Thursday, January 3, 2013

Human Trafficking and Slavery Prevention Month

January is National Human Trafficking and Slavery Prevention Month in the United States. In light of this, I thought it would be good to provide some additional information on what trafficking is.

What comes to mind when you hear the word "traffic?" Probably the highways on the way to your place of employment. And that would be a good start to understanding the meaning of the term "human trafficking." The word trafficking literally means the transportation of goods, and the common usage is typically for items which are intended to be used or sold illegally, although the word can also be used to describe legal trade or general commerce. For example, when someone smuggles guns into another country, we call that weapons trafficking, or when organizations transport drugs from a farm to a place of distribution, we call that drug trafficking. In the case of human trafficking, the language refers to the illicit transportation of people, and in the context of the modern day abolitionist movement, the trafficking being referred to is for the purposes of forced labor, sexual exploitation, or any other form of bondage. In other words, human trafficking is modern day slavery.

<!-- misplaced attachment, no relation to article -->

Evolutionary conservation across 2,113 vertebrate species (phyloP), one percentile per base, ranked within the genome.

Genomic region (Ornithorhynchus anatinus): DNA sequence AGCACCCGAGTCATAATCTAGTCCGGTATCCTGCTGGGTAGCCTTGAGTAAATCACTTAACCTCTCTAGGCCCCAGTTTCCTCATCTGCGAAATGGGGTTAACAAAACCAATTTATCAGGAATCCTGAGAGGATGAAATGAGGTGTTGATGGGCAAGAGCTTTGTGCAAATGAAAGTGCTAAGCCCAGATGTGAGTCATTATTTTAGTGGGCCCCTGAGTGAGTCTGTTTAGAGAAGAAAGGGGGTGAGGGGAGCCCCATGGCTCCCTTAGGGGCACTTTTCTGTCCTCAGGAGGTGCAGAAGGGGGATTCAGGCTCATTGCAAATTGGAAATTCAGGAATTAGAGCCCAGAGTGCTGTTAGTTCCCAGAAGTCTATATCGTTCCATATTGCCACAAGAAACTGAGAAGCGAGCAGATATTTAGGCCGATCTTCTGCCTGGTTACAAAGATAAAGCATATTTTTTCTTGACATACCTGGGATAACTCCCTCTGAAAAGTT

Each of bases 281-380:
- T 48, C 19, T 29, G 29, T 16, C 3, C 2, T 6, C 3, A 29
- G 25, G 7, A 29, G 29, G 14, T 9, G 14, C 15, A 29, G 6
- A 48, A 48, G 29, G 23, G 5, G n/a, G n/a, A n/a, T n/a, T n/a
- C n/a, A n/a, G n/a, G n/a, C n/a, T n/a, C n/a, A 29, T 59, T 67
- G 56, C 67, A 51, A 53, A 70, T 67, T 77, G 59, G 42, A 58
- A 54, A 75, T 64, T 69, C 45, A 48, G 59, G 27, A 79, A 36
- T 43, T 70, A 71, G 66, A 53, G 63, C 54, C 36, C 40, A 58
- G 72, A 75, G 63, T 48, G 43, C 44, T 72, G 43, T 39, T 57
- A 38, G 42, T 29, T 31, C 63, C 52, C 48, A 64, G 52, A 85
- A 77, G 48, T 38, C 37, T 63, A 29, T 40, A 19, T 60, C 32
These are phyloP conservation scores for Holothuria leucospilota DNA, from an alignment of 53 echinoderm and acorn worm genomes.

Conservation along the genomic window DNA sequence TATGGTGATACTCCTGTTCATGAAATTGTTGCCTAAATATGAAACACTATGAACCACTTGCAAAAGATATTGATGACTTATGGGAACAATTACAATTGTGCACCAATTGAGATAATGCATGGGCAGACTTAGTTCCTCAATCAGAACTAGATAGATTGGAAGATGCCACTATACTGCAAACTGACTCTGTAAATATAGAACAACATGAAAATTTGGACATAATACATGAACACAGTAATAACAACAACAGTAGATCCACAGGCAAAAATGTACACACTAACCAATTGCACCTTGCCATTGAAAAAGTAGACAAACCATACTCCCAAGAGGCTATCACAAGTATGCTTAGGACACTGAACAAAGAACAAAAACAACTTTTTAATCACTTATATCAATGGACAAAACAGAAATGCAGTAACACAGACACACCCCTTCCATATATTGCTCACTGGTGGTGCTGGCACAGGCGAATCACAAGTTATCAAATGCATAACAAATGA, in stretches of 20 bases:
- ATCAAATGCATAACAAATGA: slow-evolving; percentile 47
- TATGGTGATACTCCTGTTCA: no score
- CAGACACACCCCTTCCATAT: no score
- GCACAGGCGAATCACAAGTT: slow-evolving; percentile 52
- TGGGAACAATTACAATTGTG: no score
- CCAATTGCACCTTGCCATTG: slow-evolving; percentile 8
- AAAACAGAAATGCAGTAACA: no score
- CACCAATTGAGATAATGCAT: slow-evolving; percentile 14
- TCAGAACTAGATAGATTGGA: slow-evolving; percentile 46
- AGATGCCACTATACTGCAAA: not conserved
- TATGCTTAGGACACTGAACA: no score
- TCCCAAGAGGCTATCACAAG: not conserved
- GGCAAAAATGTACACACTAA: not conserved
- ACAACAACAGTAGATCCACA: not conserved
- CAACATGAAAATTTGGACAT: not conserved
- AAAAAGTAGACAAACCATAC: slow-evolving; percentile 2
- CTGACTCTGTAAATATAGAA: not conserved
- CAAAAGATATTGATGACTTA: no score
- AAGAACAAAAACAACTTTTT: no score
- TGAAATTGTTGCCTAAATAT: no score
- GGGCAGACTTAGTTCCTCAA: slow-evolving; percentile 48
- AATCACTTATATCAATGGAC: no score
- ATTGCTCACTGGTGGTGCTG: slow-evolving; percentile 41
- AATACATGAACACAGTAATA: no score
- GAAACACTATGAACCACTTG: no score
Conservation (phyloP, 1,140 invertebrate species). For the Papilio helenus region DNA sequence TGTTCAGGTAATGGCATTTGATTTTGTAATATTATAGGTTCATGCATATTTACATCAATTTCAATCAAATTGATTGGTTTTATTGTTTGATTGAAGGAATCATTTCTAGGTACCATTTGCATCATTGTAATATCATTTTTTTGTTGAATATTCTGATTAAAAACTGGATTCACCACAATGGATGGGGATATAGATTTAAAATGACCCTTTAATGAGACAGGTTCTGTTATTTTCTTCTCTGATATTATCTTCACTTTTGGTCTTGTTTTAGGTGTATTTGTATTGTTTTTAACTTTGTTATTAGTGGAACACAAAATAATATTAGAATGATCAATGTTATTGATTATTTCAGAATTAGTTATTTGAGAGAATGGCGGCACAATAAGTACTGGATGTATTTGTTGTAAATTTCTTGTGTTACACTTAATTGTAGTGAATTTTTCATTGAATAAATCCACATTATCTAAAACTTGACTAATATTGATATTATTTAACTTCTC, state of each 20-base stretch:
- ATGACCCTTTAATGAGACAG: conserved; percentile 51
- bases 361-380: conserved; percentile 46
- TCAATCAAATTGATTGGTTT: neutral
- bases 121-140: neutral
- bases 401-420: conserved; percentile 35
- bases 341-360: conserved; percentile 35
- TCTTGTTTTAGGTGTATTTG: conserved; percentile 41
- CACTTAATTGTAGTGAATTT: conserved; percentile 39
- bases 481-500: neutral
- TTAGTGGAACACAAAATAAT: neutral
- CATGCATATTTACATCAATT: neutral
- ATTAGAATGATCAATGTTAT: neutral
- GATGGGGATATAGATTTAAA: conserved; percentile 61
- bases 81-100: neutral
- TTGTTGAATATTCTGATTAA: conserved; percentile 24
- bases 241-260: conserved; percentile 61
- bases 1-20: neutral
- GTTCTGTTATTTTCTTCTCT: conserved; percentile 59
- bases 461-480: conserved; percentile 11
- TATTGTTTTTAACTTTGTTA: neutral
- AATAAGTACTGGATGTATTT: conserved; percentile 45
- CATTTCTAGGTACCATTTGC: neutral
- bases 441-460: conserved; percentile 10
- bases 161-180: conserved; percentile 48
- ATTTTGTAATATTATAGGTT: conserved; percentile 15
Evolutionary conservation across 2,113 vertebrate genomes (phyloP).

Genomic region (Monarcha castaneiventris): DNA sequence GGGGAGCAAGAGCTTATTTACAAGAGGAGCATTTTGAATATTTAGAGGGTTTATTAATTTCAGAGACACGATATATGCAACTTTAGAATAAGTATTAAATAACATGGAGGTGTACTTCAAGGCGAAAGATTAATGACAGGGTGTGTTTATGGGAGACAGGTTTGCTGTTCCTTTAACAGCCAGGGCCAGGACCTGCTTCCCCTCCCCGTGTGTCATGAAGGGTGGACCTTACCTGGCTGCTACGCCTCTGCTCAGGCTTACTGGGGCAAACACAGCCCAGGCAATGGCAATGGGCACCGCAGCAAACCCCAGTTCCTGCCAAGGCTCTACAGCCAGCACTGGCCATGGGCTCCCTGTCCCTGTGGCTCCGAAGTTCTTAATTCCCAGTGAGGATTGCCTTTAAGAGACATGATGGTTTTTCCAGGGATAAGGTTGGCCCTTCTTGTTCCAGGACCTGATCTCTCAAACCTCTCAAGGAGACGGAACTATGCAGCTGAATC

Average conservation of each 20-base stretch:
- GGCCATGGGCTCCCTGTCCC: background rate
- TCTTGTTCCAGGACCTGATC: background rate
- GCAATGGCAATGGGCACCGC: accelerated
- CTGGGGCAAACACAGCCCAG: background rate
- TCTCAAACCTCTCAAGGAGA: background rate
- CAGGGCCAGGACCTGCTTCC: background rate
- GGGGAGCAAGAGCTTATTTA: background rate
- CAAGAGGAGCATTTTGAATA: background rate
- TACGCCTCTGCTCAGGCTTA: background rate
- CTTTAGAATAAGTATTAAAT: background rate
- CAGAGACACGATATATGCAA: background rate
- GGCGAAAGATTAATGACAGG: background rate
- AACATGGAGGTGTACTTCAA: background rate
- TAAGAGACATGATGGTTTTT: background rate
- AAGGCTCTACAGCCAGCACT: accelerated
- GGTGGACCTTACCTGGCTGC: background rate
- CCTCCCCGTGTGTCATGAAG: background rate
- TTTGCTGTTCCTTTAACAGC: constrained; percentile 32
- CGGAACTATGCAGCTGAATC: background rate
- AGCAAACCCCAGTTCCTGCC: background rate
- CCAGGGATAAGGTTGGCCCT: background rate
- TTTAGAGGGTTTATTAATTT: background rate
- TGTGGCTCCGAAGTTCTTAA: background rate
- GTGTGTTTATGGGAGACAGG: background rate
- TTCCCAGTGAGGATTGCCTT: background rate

In recent years, the word trafficking has also been used to describe any form of slave-based commerce, even if it does not involve "moving people," including any child in the commercial sex industry. For example, in Cambodia, some children have been kidnapped or purchased from other countries (like Vietnam) to be prostituted for sex with pedophiles. Yet in many other cases, parents sell their children locally for sex on a nightly basis. In the case of the former, these children have been literally "trafficked" over a border, and in the latter case, these children remain local and may even go home to their families during non-working hours, but the term "child sex trafficking" is applied to them, as well, since they do not have the autonomy to make the decision not to engage in commercial sex work. For more information on child sex trafficking in Cambodia, visit, or read about my trip to Cambodia this summer here and here.

Adult men and women can also be forced into prostitution. For example, in Eastern Europe, one common tactic is for traffickers to recruit women for employment as waitresses or hostesses in other countries, only to sell them to brothels upon their arrival in the destination country. They are either physically locked up or are kept in brothels through other coercive means. These women are forced to perform sex work until they can pay off their travel and housing expenses, or are not given a future "out" at all.